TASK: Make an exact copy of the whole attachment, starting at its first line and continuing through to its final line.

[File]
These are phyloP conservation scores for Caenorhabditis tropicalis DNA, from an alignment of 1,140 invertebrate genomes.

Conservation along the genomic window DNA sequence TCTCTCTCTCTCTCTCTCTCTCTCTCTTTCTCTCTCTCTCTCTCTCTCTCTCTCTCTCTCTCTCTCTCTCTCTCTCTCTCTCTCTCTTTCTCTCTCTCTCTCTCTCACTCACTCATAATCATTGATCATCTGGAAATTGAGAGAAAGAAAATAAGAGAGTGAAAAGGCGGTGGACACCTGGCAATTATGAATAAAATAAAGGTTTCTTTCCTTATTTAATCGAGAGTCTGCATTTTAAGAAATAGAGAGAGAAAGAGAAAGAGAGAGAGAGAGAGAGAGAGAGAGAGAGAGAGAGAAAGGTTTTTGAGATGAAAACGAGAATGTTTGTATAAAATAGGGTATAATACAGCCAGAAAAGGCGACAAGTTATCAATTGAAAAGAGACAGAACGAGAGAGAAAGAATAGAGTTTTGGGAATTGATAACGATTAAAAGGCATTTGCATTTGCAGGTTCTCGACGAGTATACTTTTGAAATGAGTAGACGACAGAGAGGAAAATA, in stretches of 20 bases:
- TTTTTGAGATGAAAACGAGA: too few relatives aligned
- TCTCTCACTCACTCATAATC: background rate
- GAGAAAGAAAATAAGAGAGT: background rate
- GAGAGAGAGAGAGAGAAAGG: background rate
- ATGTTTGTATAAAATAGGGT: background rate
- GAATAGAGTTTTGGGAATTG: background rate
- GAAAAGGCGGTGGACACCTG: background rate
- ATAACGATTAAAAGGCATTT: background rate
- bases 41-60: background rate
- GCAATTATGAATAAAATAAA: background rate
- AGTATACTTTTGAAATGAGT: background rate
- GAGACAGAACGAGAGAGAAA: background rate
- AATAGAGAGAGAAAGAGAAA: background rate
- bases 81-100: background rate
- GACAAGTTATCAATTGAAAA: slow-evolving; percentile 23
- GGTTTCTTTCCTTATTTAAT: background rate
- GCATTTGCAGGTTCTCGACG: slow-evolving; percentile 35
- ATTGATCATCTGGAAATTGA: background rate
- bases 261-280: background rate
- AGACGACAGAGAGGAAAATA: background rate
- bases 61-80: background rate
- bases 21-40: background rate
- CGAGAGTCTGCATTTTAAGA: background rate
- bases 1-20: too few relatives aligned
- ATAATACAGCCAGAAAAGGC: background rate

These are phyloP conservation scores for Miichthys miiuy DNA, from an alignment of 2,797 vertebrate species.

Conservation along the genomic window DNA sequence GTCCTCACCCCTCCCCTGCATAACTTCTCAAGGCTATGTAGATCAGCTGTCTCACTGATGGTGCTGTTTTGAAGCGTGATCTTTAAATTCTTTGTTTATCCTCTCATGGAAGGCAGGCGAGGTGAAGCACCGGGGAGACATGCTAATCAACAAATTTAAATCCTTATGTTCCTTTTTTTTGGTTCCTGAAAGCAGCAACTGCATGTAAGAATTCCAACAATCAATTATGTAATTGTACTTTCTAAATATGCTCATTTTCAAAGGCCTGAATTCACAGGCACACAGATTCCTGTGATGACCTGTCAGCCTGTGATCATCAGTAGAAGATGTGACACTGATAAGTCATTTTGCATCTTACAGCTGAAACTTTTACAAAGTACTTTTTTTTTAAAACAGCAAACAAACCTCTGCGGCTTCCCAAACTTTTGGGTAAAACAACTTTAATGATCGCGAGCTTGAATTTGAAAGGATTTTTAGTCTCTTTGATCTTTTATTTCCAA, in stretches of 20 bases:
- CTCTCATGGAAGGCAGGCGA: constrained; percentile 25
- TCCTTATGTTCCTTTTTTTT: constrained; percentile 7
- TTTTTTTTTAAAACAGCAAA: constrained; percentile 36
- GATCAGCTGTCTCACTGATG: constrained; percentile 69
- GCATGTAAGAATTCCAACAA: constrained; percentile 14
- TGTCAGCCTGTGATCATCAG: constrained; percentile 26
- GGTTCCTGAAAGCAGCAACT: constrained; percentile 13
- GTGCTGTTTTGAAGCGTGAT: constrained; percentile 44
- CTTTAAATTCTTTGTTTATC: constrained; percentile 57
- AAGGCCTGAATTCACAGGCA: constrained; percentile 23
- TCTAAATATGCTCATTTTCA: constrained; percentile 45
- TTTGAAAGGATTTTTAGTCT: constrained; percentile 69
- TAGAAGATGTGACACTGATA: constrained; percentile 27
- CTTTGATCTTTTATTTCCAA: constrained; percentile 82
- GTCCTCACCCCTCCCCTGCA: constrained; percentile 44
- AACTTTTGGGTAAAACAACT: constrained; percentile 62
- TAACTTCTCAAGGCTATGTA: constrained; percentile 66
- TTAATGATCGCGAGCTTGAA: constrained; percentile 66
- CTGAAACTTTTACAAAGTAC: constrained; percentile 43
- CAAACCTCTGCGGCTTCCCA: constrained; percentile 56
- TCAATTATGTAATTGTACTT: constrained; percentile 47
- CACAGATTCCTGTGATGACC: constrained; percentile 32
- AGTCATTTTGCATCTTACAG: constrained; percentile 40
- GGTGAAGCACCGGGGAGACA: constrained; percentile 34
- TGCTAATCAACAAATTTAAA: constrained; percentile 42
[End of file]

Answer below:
These are phyloP conservation scores for Caenorhabditis tropicalis DNA, from an alignment of 1,140 invertebrate genomes.

Conservation along the genomic window DNA sequence TCTCTCTCTCTCTCTCTCTCTCTCTCTTTCTCTCTCTCTCTCTCTCTCTCTCTCTCTCTCTCTCTCTCTCTCTCTCTCTCTCTCTCTTTCTCTCTCTCTCTCTCTCACTCACTCATAATCATTGATCATCTGGAAATTGAGAGAAAGAAAATAAGAGAGTGAAAAGGCGGTGGACACCTGGCAATTATGAATAAAATAAAGGTTTCTTTCCTTATTTAATCGAGAGTCTGCATTTTAAGAAATAGAGAGAGAAAGAGAAAGAGAGAGAGAGAGAGAGAGAGAGAGAGAGAGAGAGAAAGGTTTTTGAGATGAAAACGAGAATGTTTGTATAAAATAGGGTATAATACAGCCAGAAAAGGCGACAAGTTATCAATTGAAAAGAGACAGAACGAGAGAGAAAGAATAGAGTTTTGGGAATTGATAACGATTAAAAGGCATTTGCATTTGCAGGTTCTCGACGAGTATACTTTTGAAATGAGTAGACGACAGAGAGGAAAATA, in stretches of 20 bases:
- TTTTTGAGATGAAAACGAGA: too few relatives aligned
- TCTCTCACTCACTCATAATC: background rate
- GAGAAAGAAAATAAGAGAGT: background rate
- GAGAGAGAGAGAGAGAAAGG: background rate
- ATGTTTGTATAAAATAGGGT: background rate
- GAATAGAGTTTTGGGAATTG: background rate
- GAAAAGGCGGTGGACACCTG: background rate
- ATAACGATTAAAAGGCATTT: background rate
- bases 41-60: background rate
- GCAATTATGAATAAAATAAA: background rate
- AGTATACTTTTGAAATGAGT: background rate
- GAGACAGAACGAGAGAGAAA: background rate
- AATAGAGAGAGAAAGAGAAA: background rate
- bases 81-100: background rate
- GACAAGTTATCAATTGAAAA: slow-evolving; percentile 23
- GGTTTCTTTCCTTATTTAAT: background rate
- GCATTTGCAGGTTCTCGACG: slow-evolving; percentile 35
- ATTGATCATCTGGAAATTGA: background rate
- bases 261-280: background rate
- AGACGACAGAGAGGAAAATA: background rate
- bases 61-80: background rate
- bases 21-40: background rate
- CGAGAGTCTGCATTTTAAGA: background rate
- bases 1-20: too few relatives aligned
- ATAATACAGCCAGAAAAGGC: background rate

These are phyloP conservation scores for Miichthys miiuy DNA, from an alignment of 2,797 vertebrate species.

Conservation along the genomic window DNA sequence GTCCTCACCCCTCCCCTGCATAACTTCTCAAGGCTATGTAGATCAGCTGTCTCACTGATGGTGCTGTTTTGAAGCGTGATCTTTAAATTCTTTGTTTATCCTCTCATGGAAGGCAGGCGAGGTGAAGCACCGGGGAGACATGCTAATCAACAAATTTAAATCCTTATGTTCCTTTTTTTTGGTTCCTGAAAGCAGCAACTGCATGTAAGAATTCCAACAATCAATTATGTAATTGTACTTTCTAAATATGCTCATTTTCAAAGGCCTGAATTCACAGGCACACAGATTCCTGTGATGACCTGTCAGCCTGTGATCATCAGTAGAAGATGTGACACTGATAAGTCATTTTGCATCTTACAGCTGAAACTTTTACAAAGTACTTTTTTTTTAAAACAGCAAACAAACCTCTGCGGCTTCCCAAACTTTTGGGTAAAACAACTTTAATGATCGCGAGCTTGAATTTGAAAGGATTTTTAGTCTCTTTGATCTTTTATTTCCAA, in stretches of 20 bases:
- CTCTCATGGAAGGCAGGCGA: constrained; percentile 25
- TCCTTATGTTCCTTTTTTTT: constrained; percentile 7
- TTTTTTTTTAAAACAGCAAA: constrained; percentile 36
- GATCAGCTGTCTCACTGATG: constrained; percentile 69
- GCATGTAAGAATTCCAACAA: constrained; percentile 14
- TGTCAGCCTGTGATCATCAG: constrained; percentile 26
- GGTTCCTGAAAGCAGCAACT: constrained; percentile 13
- GTGCTGTTTTGAAGCGTGAT: constrained; percentile 44
- CTTTAAATTCTTTGTTTATC: constrained; percentile 57
- AAGGCCTGAATTCACAGGCA: constrained; percentile 23
- TCTAAATATGCTCATTTTCA: constrained; percentile 45
- TTTGAAAGGATTTTTAGTCT: constrained; percentile 69
- TAGAAGATGTGACACTGATA: constrained; percentile 27
- CTTTGATCTTTTATTTCCAA: constrained; percentile 82
- GTCCTCACCCCTCCCCTGCA: constrained; percentile 44
- AACTTTTGGGTAAAACAACT: constrained; percentile 62
- TAACTTCTCAAGGCTATGTA: constrained; percentile 66
- TTAATGATCGCGAGCTTGAA: constrained; percentile 66
- CTGAAACTTTTACAAAGTAC: constrained; percentile 43
- CAAACCTCTGCGGCTTCCCA: constrained; percentile 56
- TCAATTATGTAATTGTACTT: constrained; percentile 47
- CACAGATTCCTGTGATGACC: constrained; percentile 32
- AGTCATTTTGCATCTTACAG: constrained; percentile 40
- GGTGAAGCACCGGGGAGACA: constrained; percentile 34
- TGCTAATCAACAAATTTAAA: constrained; percentile 42